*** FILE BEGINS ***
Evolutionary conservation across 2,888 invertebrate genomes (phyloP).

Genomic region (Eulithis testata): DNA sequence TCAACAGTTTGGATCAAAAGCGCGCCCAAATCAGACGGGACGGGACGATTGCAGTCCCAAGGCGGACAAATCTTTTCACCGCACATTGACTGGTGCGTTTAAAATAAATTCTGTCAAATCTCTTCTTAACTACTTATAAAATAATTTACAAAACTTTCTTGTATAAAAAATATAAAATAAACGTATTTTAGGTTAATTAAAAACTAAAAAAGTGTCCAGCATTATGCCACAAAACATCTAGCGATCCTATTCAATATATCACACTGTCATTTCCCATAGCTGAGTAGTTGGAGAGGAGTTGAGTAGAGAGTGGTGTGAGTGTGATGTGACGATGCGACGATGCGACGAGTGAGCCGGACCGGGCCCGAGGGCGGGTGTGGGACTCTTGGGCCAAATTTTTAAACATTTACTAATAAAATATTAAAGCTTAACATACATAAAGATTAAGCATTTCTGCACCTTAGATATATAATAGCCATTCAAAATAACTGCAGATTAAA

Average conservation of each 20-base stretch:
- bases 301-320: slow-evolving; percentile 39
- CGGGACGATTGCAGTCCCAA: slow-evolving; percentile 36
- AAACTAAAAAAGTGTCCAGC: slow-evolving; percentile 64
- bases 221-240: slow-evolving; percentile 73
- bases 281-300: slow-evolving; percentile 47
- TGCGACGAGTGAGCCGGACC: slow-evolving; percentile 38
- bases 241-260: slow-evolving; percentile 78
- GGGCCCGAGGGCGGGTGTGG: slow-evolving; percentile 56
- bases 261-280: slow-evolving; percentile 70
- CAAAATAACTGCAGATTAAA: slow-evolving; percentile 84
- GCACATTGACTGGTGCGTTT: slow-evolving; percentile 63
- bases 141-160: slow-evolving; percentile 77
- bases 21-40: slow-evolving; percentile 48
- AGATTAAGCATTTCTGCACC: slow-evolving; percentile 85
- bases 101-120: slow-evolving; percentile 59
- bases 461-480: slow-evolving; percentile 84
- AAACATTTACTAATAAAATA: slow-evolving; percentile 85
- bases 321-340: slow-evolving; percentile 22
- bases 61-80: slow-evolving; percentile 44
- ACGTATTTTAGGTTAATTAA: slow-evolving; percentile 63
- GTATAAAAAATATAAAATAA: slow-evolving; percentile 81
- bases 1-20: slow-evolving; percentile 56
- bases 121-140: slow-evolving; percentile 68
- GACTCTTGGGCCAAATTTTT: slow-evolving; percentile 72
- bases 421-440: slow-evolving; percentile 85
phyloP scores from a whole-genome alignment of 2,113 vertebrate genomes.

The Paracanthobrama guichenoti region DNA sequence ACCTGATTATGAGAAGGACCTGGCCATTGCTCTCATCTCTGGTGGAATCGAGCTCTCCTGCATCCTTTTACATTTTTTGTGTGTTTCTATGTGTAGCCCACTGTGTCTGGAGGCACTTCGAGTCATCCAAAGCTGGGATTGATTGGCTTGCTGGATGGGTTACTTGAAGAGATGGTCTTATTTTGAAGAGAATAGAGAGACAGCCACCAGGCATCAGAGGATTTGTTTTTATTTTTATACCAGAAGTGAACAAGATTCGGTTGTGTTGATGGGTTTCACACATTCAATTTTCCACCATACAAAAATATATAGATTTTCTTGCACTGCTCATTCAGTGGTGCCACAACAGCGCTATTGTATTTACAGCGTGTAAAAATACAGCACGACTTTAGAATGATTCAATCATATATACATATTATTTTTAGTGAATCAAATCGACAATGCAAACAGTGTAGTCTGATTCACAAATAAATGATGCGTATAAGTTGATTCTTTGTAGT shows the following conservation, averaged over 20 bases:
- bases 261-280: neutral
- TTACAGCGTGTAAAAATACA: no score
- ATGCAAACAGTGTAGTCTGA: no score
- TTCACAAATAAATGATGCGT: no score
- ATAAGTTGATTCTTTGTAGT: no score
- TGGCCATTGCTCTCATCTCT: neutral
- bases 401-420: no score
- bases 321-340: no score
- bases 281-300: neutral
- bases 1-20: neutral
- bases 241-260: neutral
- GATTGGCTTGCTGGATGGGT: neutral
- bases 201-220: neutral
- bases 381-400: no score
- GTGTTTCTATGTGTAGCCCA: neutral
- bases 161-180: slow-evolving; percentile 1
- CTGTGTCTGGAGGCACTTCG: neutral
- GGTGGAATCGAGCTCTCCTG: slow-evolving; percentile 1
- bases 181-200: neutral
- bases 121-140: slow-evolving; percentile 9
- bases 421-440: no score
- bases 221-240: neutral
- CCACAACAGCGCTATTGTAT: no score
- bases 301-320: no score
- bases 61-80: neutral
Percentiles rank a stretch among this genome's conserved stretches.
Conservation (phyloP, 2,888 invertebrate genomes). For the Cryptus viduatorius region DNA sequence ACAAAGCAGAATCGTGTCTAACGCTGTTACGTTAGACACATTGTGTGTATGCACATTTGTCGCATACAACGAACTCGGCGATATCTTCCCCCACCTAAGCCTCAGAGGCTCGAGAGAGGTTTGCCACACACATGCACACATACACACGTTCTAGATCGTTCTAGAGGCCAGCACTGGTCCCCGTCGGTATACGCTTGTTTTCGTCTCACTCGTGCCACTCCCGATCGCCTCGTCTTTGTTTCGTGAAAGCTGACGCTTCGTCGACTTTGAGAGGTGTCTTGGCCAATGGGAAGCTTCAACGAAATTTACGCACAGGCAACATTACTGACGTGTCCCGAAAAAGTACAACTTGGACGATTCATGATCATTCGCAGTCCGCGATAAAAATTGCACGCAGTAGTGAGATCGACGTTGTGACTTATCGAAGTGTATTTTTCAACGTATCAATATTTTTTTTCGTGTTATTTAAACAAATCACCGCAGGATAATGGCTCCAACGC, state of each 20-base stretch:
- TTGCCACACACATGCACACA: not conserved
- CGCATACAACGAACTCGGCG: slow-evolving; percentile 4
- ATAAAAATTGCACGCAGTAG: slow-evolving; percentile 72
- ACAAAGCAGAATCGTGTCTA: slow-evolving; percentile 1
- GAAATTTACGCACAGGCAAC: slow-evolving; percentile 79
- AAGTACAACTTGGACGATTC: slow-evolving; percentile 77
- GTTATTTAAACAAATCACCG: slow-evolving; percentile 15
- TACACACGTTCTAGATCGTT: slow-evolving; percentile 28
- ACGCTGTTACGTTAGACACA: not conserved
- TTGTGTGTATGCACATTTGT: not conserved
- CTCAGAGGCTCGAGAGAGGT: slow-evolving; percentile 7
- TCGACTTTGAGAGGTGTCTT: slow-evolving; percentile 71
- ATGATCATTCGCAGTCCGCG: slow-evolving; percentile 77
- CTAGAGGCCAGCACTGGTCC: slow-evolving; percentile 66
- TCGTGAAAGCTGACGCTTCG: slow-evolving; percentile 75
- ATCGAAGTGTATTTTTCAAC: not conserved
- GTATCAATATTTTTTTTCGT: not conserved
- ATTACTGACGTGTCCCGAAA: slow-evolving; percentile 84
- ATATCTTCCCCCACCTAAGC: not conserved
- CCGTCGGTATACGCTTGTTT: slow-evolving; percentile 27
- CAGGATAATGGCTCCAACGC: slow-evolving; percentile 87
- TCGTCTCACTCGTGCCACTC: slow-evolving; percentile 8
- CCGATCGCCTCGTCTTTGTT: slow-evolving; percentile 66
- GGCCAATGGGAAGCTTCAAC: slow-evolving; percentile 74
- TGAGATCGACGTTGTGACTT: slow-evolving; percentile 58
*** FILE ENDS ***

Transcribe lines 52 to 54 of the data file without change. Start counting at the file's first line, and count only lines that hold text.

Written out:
- bases 221-240: neutral
- CCACAACAGCGCTATTGTAT: no score
- bases 301-320: no score